By Jamie Stewart
Line linking Dubai airports will not go-ahead until 'there is a visible demand' - RTA.
The planned Dubai Metro Purple Line will not get the go-ahead until there is adequate demand, transport chiefs have said.
Plans for the line are "in the air" at present, Roads and Transport Authority chairman and executive director Mattar Al Tayer told Construction Week.
The Purple Line will provide a high-speed link between Dubai International Airport and the under-construction Al Maktoum International Airport in Jebel Ali.
Plans for the original line showed a 49km link with eight stations along its length. It was intended to cut travel time between the two airports to 40 minutes.
But Tayer said: "For the time being we are not really in a position to answer (questions concerning the purple line). We are considering different methodologies, and it's a plan for the future. I cannot tell you exactly what route it will take. It's in the air, but it will link the two airports."
His comments come as RTA chiefs announced work on the Red and Green Lines were on schedule despite the global economic crisis.
The red line, which is due to open on Sept. 9, 2009 runs a total of 52.1km from Rashidiya to Jebel Ali.
The green line, stretching 23.9kms around Dubai creek from Al Qusais to Jedaff, is set for completion on March 21, 2010.
The Purple Line was announced in June 2007, and construction was originally slated to begin in March at a cost of $2.73 billion but thetime table has now been pushed back indefinitely, with the RTA saying construction will not begin until "there is a visible need".
"Whenever there is a visible need for this line to be built, it will be built," RTA CEO for strategy and corporate governance Abdul Ibrahim Younis said.
Younis said the construction timetable would depend upon the progress of developments surrounding the proposed route, and that any delays to those projects may push back the Purple Line.
Younis added that studies already under way would ensure the Purple Line was built according to the needs of the surrounding population.
I think more importantly whats needed is a line running along the highways of E44 and E311 roads.
Demand and Supply for RAIL in a country like UAE for RAIL is not going to be an easy affair, the problem has a lot of dimensions than simple population demand. UAE's true population will never reach a demand levels and the link between the two airports has a lot to do with Dubai as a hub for future flight demands. Whatever be the demand the actual demand is at least 5 years from now, given the world situation however, what is true though is the cost of building such a RAIL link is quite cheap today at $2.73 billion, which is a gamble Dubai government should take, because these kind of decisions are what made Dubai today what it is today! The slow down is temporary and will usually take a quick turnaround any time 1 to 5 years but, to do a RAIL line takes the same amount of time. Hence, I personally feel the RAIL line should be done by finding enough funding pledging so it will pay for itself after the completion.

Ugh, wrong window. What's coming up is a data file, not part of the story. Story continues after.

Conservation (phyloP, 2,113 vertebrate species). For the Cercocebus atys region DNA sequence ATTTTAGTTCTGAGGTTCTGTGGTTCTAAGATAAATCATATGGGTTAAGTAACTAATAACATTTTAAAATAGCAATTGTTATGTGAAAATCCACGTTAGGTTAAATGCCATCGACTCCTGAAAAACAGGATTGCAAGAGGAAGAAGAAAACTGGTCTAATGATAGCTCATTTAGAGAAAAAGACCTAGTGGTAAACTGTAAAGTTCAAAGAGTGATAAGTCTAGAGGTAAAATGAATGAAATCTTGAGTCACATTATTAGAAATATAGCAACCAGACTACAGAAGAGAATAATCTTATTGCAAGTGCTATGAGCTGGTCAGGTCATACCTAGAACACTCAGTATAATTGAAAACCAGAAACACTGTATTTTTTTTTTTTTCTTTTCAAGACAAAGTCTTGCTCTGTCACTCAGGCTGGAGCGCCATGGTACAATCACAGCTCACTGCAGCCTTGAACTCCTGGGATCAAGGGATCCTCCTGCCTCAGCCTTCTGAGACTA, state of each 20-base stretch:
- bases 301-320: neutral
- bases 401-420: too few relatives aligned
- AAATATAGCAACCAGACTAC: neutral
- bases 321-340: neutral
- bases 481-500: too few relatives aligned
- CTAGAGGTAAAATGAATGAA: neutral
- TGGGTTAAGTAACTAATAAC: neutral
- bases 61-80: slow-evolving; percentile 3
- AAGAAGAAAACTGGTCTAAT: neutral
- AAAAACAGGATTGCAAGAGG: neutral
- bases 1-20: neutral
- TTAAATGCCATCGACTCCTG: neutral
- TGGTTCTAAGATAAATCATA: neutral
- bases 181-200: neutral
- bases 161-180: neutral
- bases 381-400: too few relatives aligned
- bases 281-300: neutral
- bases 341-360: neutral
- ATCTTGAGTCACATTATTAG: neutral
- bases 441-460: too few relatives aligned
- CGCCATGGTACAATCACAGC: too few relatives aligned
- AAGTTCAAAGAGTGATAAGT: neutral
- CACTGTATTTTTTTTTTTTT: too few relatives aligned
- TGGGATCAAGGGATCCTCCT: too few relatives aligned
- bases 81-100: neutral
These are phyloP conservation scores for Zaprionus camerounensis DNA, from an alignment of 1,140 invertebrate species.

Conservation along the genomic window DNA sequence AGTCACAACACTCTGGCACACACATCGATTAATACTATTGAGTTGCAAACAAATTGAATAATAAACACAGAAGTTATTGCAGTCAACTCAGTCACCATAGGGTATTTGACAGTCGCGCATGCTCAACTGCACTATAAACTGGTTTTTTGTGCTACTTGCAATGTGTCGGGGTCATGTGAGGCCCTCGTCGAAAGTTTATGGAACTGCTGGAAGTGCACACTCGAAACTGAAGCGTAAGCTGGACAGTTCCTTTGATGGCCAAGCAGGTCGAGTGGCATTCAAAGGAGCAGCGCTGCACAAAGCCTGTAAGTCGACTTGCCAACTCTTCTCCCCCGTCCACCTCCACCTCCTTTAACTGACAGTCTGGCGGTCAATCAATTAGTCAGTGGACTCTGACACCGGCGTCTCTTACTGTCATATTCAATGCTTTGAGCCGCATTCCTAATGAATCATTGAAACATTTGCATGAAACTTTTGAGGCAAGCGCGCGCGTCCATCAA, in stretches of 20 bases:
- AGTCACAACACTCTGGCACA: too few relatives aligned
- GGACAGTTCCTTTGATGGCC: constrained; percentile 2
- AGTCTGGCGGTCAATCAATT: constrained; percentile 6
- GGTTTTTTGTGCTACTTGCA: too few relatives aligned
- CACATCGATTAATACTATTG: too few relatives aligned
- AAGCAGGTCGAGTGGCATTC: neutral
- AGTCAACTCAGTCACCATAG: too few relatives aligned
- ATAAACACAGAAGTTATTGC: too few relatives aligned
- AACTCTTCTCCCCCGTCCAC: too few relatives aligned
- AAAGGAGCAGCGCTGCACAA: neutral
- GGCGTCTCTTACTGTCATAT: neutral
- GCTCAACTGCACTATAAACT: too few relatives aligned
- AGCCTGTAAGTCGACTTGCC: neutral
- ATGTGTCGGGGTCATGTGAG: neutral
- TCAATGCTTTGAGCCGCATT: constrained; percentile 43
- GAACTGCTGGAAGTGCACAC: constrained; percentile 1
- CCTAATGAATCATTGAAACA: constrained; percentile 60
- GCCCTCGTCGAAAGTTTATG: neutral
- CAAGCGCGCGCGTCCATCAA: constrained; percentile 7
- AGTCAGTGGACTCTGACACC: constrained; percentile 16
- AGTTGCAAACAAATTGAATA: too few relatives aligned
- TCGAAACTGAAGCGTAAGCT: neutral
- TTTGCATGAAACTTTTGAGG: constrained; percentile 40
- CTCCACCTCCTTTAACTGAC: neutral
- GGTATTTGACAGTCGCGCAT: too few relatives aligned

The need of the hour is fast, efficient & punctual mass transportation system on which commuters can really rely on, and curb ownership of personal cars.
why cant dubai be like abu dhabi and build infrastructure ahead of it being needed? whats the point of building a bridge tomorrow when it was needed last week?
Clearly the date for the opening of the new airport is being posrponed - if it opens at all
The government has been behind in their decision making when it comes to mass transit. They should be pro-active and proceed with the Purple Line. Waiting means the construction costs will be higher in a year or two when its approved and it means everyone will have to wait that much longer for another transportation option. Roads like Sheikh Zayed Road and Emirates Road can only be expanded so far for all the cars. The metro could solve a lot of problems if done correctly and as quickly as possible.
I think they are having money problems that's why it is postponed.
I find it hard to believe that RTA does not have money. If it is useless then why don't they scrap Salik. Not only has it made life harder for the residents, it pinches on pockets as well.
This shows that the low oil prices has really affected the Dubai government in general. Even if you check out the fancy looking RTA headquarters building near DFC it is on a stand still as the construction has be aborted. I would not be surprised to wake up one day with a newspaper with headlines 'Dubai introduces Income tax'
I feel this is an appropriate move as RTA will get a chance to regotiate the prices with the contractor once again; moreover this will help further streamlining the spending, based on the sequnce of urgency in other projects.